Once again divine providence played a part in this narrative. A boyhood friend, not seen for ages, happened to be visiting town and found himself in our church house. When he heard my name called, he found me after services to verify that it truly was me, and not just someone else with the same name. We hugged and wept over the loss of my father. God works in mysterious ways indeed.

On my oldest daughter’s 16th birthday my father was buried. It was an interesting day, to say the least. Due to his work as a corrections officer, there was a traditional 21-gun salute at the graveside services. In that rifle detail divine providence once again manifested itself. Two members of that detail were extra special, the first was a cousin that worked as a corrections officer with my dad—this mountain of a man in uniform also stood vigil over my father’s body during the viewing. The second, a friend and former member of my Marine Corps unit—who also worked with my father at the correctional facility—said he had to help with the funeral rifle detail, that it was an honor, simply because of how much he admired, respected, and loved my dad.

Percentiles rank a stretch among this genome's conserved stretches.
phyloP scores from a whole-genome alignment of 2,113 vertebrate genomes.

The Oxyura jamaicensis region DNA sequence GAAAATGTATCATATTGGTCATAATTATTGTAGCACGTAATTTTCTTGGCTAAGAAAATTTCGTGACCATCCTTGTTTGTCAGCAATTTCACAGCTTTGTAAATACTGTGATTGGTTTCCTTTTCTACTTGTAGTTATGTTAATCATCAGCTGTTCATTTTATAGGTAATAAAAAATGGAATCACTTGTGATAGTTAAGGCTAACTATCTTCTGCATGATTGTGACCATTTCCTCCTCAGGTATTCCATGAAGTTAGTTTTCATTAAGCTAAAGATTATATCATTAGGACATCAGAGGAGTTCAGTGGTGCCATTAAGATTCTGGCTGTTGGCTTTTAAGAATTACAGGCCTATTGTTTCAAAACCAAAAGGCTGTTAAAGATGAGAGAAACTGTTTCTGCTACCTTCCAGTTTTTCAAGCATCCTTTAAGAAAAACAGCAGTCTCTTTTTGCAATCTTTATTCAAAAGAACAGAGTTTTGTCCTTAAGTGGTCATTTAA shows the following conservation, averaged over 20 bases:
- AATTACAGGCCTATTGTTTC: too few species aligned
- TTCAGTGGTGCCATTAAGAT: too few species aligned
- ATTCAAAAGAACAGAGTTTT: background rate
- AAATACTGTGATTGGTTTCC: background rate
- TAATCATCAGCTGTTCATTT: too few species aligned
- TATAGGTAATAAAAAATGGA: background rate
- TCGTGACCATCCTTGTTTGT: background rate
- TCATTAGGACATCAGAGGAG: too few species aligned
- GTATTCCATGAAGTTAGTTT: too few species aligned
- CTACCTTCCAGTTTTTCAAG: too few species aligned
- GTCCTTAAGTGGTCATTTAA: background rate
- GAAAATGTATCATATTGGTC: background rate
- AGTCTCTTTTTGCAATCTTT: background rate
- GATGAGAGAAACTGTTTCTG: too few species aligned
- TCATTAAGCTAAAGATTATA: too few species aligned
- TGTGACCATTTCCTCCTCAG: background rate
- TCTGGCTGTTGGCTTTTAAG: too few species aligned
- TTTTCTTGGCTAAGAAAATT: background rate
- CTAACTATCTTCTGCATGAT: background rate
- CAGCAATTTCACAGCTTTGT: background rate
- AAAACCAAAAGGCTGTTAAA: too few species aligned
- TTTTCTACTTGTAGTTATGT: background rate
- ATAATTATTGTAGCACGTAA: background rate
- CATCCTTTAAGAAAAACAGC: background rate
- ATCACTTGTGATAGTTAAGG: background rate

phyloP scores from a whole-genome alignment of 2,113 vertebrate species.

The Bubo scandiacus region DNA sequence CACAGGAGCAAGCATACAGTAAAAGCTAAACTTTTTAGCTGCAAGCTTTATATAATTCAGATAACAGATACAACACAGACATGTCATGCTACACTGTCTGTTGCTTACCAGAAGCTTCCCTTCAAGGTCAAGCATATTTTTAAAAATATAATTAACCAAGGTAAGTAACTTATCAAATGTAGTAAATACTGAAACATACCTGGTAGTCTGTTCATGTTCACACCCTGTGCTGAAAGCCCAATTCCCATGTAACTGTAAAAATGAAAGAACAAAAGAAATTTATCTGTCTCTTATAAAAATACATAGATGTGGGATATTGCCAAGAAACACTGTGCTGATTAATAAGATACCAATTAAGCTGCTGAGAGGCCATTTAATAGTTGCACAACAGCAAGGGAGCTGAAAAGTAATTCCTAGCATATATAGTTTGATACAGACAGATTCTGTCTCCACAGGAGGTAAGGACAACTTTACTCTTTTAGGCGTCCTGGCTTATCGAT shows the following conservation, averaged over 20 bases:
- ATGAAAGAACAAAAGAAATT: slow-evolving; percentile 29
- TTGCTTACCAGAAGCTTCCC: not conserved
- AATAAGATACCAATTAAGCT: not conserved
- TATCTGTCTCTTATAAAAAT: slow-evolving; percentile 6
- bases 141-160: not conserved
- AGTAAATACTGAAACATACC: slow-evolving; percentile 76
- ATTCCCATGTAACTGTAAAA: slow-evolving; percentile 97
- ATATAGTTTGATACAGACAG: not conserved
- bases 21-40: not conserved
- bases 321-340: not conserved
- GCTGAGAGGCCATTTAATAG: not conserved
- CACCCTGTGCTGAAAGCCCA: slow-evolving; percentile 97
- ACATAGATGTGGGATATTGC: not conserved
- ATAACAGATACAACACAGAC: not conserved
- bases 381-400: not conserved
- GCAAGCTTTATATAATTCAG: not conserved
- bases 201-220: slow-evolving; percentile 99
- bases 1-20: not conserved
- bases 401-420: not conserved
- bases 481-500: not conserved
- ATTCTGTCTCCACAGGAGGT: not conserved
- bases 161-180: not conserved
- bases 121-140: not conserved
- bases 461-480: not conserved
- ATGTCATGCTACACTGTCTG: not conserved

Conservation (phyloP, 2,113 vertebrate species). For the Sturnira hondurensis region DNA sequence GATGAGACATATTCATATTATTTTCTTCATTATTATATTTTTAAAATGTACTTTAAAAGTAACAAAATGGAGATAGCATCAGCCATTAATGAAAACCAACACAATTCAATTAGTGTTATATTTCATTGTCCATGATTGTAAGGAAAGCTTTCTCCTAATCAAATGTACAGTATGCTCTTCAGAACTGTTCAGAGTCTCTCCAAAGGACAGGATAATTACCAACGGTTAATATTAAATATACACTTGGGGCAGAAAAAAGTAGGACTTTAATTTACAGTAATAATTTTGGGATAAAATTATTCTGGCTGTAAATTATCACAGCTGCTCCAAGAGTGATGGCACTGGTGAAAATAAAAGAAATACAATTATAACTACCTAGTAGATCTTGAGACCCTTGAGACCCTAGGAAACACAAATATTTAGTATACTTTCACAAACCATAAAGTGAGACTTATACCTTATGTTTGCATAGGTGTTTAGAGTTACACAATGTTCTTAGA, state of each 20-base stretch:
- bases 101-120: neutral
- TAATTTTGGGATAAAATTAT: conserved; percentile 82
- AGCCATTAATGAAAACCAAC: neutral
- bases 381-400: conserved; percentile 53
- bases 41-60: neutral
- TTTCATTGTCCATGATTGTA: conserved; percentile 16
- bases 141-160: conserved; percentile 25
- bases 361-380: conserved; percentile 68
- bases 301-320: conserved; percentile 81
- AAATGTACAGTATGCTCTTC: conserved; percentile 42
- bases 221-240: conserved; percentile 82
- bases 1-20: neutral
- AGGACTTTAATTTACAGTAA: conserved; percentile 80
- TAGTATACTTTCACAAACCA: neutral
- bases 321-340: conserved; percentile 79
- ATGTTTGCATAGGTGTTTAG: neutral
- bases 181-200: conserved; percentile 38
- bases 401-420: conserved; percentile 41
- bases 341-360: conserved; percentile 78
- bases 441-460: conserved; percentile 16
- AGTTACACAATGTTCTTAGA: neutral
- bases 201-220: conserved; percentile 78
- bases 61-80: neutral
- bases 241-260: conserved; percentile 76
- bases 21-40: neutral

As the saying goes, you don’t know what you had until it’s gone. And oh, how it is true. It’s been a few years now… But the pain of his loss still haunts me. I no longer have a sage guide to assist me as my life changes. I have to figure this out on my own now. So, I look back at what he taught me a man, a father, should be, and to try my best. Thank you, Dad, for everything.

My father was a good man. A good, kind, decent man. It might be said that he did nothing extraordinary, but that might be just a matter of perspective.

He died on a Sunday morning.

The last known photo taken of my father. Out with his golfing buddies. Due to his health, my father didn’t golf. He didn’t even get out of the cart. True to his nature, he just rode along in the cart, listening to the conversations and happy to be with the people he cared about.

2 thoughts on “For My Father—Father’s Day

  1. I loved youre dad, not just because he added in bringing into this world one of my greatest friends, but because he was always so kind to me. I thought for sure you and I were dead when I threw you through that window and he walked around to corner of you home to see what the noise was all about. Instead, I saw a man concerned for our safety and full of patience. He expected us to clean it up, but he wasnt berating or unkind. I never wanted to disappoint him, not because I was afraid of him, but because I loved him. My own father was never around, so I kind of adopted your dad. I miss him.

    Liked by 1 person